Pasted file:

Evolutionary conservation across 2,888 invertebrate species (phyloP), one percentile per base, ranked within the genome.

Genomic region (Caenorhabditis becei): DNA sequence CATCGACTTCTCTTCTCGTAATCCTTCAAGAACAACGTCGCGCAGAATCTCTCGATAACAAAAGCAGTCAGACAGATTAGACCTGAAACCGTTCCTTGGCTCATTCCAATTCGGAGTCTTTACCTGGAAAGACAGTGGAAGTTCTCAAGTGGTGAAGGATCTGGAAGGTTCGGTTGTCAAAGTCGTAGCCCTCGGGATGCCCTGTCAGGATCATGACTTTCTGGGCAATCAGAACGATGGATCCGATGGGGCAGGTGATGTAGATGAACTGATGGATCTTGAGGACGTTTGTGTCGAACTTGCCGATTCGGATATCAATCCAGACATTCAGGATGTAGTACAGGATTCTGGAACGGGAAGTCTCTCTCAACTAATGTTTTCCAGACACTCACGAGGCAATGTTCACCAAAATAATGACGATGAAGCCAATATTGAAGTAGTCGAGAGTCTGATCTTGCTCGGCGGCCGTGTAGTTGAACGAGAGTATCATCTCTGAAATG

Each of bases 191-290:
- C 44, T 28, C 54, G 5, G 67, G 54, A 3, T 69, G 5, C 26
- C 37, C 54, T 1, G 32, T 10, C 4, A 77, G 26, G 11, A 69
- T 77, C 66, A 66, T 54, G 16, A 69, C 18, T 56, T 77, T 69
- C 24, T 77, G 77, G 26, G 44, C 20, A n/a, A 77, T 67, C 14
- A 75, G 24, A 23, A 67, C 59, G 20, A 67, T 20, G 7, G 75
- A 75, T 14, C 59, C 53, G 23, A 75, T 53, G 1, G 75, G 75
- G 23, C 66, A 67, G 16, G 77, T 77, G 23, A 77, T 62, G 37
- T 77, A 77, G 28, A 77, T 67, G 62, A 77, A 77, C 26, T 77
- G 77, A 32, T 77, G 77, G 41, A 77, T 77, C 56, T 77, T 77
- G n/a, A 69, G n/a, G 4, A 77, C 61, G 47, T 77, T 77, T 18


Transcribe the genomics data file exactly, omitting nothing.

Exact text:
Evolutionary conservation across 2,888 invertebrate species (phyloP), one percentile per base, ranked within the genome.

Genomic region (Caenorhabditis becei): DNA sequence CATCGACTTCTCTTCTCGTAATCCTTCAAGAACAACGTCGCGCAGAATCTCTCGATAACAAAAGCAGTCAGACAGATTAGACCTGAAACCGTTCCTTGGCTCATTCCAATTCGGAGTCTTTACCTGGAAAGACAGTGGAAGTTCTCAAGTGGTGAAGGATCTGGAAGGTTCGGTTGTCAAAGTCGTAGCCCTCGGGATGCCCTGTCAGGATCATGACTTTCTGGGCAATCAGAACGATGGATCCGATGGGGCAGGTGATGTAGATGAACTGATGGATCTTGAGGACGTTTGTGTCGAACTTGCCGATTCGGATATCAATCCAGACATTCAGGATGTAGTACAGGATTCTGGAACGGGAAGTCTCTCTCAACTAATGTTTTCCAGACACTCACGAGGCAATGTTCACCAAAATAATGACGATGAAGCCAATATTGAAGTAGTCGAGAGTCTGATCTTGCTCGGCGGCCGTGTAGTTGAACGAGAGTATCATCTCTGAAATG

Each of bases 191-290:
- C 44, T 28, C 54, G 5, G 67, G 54, A 3, T 69, G 5, C 26
- C 37, C 54, T 1, G 32, T 10, C 4, A 77, G 26, G 11, A 69
- T 77, C 66, A 66, T 54, G 16, A 69, C 18, T 56, T 77, T 69
- C 24, T 77, G 77, G 26, G 44, C 20, A n/a, A 77, T 67, C 14
- A 75, G 24, A 23, A 67, C 59, G 20, A 67, T 20, G 7, G 75
- A 75, T 14, C 59, C 53, G 23, A 75, T 53, G 1, G 75, G 75
- G 23, C 66, A 67, G 16, G 77, T 77, G 23, A 77, T 62, G 37
- T 77, A 77, G 28, A 77, T 67, G 62, A 77, A 77, C 26, T 77
- G 77, A 32, T 77, G 77, G 41, A 77, T 77, C 56, T 77, T 77
- G n/a, A 69, G n/a, G 4, A 77, C 61, G 47, T 77, T 77, T 18